Good holiday gifts
November 26th, 2014

I’ll make my usual offer of donating 30% of the price of my popular Afghan Hound memoir, Baltho, The Dog Who Owned a Man, and 20% of any of my other books, to any good cause, BUT ONLY WHEN you order directly from me on my site. I have no way of tracking otherwise. I’ve made this offer earlier. Please remember that it’s a standing offer. Just be sure to tell me when you order what you want me to donate to. www.thomasrameywatson.com/edit

These popular books make good gifts, by the way. Some buy extras to give to charitable events, fund-raising drives, and so on.

The books are also available on amazon.com and from other online outlets and local bookstores. www.thomasrameywatson.com/edit

These popular books make good gifts, by the way. Some buy extras to give to charitable events, fund-raising drives, and so on.

The books are also available on amazon.com and from other online outlets and local bookstores. BalthocovericonsizeLoveThreads_COVER_LSTRWatson_NecessityOfSymbols_cover

Ever wondered why your cat keeps rubbing against your leg? Or why kitty goes crazy over catnip? Well, you’re in luck.

A new YouTube video (above) from the American Chemical Society uses chemistry to answer these and other questions about familiar feline phenomena.

Watch.

from Beyond the argument that faith in God is irrational—and therefore illegitimate

In America, which sociologists often describe as a uniquely religious country compared with the rest of the Western world, a vast majority of people have faith. According to Pew, 86 percent of Millennials, or people aged 18-33, say they believe in God, and 94 percent of people 34 and older say the same. It’s true that a growing group say they’re “not certain” about this belief, and it’s also true thataffiliation with formal religious institutions is declining. But in terms of pure belief, self-described atheists and agnostics are a small minority, making up only six percent of the population.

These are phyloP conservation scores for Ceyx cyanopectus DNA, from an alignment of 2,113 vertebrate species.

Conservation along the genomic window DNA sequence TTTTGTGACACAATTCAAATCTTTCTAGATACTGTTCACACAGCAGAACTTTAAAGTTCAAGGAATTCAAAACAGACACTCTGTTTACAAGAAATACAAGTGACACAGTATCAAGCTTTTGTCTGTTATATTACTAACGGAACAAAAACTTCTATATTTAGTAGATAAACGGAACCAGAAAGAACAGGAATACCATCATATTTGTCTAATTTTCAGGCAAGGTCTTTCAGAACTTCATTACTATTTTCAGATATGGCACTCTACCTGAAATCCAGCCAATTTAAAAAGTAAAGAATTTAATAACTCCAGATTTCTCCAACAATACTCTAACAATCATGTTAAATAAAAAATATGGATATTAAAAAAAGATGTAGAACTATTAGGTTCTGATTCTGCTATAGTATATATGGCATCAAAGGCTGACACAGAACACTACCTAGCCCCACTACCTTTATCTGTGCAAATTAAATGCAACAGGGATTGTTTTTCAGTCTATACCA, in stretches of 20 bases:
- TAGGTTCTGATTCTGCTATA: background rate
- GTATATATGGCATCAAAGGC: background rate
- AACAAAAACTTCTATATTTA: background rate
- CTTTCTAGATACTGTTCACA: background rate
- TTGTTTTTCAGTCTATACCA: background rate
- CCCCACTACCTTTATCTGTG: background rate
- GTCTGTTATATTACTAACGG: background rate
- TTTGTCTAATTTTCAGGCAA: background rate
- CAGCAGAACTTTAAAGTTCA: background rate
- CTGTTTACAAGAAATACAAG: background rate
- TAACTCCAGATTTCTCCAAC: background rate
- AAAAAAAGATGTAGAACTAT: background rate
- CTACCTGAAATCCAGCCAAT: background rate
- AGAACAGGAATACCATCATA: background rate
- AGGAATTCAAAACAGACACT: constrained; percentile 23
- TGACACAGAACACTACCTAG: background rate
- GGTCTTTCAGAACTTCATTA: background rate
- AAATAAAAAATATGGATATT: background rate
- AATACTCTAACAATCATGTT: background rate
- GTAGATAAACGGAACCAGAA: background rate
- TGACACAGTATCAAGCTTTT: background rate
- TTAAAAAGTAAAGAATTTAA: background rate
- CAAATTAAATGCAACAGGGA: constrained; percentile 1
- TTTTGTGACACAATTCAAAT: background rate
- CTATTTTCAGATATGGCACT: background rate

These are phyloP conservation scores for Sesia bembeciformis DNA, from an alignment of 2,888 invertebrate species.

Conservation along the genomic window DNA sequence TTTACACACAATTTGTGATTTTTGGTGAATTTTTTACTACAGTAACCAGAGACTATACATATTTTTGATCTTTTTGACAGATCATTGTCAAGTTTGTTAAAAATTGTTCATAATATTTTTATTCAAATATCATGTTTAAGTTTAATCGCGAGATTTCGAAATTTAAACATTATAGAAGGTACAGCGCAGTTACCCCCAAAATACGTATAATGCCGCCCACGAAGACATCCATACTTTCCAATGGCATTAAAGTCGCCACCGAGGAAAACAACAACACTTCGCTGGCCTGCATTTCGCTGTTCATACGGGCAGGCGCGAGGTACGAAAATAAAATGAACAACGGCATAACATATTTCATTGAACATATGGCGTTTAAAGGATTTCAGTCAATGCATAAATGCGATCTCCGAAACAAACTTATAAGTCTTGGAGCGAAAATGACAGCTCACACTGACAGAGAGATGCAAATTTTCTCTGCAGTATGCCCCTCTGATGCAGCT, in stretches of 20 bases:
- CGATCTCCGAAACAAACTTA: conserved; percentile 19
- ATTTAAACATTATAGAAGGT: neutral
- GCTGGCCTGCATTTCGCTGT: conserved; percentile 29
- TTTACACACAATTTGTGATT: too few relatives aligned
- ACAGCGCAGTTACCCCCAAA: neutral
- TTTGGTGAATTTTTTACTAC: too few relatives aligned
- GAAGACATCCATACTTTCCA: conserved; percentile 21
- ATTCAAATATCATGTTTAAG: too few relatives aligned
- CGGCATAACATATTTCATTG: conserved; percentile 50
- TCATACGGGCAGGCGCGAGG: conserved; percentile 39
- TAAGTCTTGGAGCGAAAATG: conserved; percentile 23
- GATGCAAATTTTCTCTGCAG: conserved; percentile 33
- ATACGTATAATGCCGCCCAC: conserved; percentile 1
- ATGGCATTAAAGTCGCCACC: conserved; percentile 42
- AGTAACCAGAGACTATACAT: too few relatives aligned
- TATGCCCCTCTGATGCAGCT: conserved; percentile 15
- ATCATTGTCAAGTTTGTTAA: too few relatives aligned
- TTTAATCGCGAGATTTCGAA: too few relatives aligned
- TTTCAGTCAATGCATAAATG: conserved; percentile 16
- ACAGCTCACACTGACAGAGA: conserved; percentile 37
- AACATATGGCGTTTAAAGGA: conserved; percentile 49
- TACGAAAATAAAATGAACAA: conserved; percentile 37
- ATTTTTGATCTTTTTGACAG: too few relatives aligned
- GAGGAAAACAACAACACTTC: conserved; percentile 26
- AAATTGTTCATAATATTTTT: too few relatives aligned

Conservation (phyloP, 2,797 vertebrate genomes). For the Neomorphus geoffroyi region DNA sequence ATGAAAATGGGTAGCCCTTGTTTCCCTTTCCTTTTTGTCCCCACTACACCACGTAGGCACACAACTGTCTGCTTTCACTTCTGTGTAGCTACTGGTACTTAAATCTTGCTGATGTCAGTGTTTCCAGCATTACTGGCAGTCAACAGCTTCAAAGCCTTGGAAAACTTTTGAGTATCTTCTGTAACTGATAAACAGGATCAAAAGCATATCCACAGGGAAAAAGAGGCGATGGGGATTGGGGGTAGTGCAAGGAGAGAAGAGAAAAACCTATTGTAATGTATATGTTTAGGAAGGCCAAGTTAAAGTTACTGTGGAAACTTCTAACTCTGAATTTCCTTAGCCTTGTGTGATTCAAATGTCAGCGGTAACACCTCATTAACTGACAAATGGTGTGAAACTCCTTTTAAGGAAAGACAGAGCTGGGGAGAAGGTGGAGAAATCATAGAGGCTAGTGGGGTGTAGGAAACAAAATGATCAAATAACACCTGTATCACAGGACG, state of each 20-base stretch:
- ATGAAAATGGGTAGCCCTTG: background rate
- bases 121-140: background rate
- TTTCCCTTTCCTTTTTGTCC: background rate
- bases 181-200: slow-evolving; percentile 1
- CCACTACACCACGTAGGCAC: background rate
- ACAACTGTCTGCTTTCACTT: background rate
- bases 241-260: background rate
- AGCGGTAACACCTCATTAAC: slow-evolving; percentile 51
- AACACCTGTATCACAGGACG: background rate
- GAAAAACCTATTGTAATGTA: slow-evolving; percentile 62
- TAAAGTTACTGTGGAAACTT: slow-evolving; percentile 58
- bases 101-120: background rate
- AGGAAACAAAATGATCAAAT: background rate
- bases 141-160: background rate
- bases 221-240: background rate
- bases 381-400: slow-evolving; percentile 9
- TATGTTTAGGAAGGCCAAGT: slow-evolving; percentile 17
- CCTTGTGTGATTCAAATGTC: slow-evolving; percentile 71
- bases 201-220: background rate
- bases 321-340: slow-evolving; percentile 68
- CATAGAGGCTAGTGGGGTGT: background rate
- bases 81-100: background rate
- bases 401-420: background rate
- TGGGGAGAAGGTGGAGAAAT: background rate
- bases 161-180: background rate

The Western world in particular is probably less religious than it was 150 years ago, and the dynamics of belief and observance have certainly become more complex—the growing number of people who are unaffiliated with a specific religion is especially fascinating. But if the age of atheism started in 1882 as Watson claims, most people still haven’t caught on.

The Age of Atheists will likely stay confined to certain intellectual circles: The casual philosopher, the dogmatic non-believer, the coffee-table book collector. But insofar as its argument represents a broader pathology in contemporary conversations about belief, this book matters. Most people form their beliefs and live their lives somewhere in the middle of the so-called “culture divide” that outspoken atheists and believers shout across. The more these shouters shout, the more public discourse veers away from the subtle struggle of the average person’s attempt to be human.

More.

In her new book, Fields of Blood, Karen Armstrong argues against the idea that faith fuels wars.

. . . . . . . . . . . . . . . . .

The point, once again, is fairly straightforward: Humans start wars and slaughter their enemies and blow themselves up for complicated reasons. For a book with such an abundance of historical facts and analysis, Fields of Blood seems to be making a simple argument at an ambitiously macroscopic level—it’s an inevitably overwhelming sprint through nearly 7,000 years of history.

But maybe that’s the point: Humans talk in frameworks. People see the world through cultural associations and narratives of history, even if they’re not apparent; that’s why the attendees of Armstrong’s book talks can intellectually understand that religion hasn’t caused all the major wars in history while still almost subconsciously believing religion to be inherently violent. Fields of Blood can’t debunk the rhetoric about religion that has built up over decades, but “the point is to sow a little seed of doubt, to muddy the waters,” Armstrong told me. Perhaps that’s all one book can hope to do.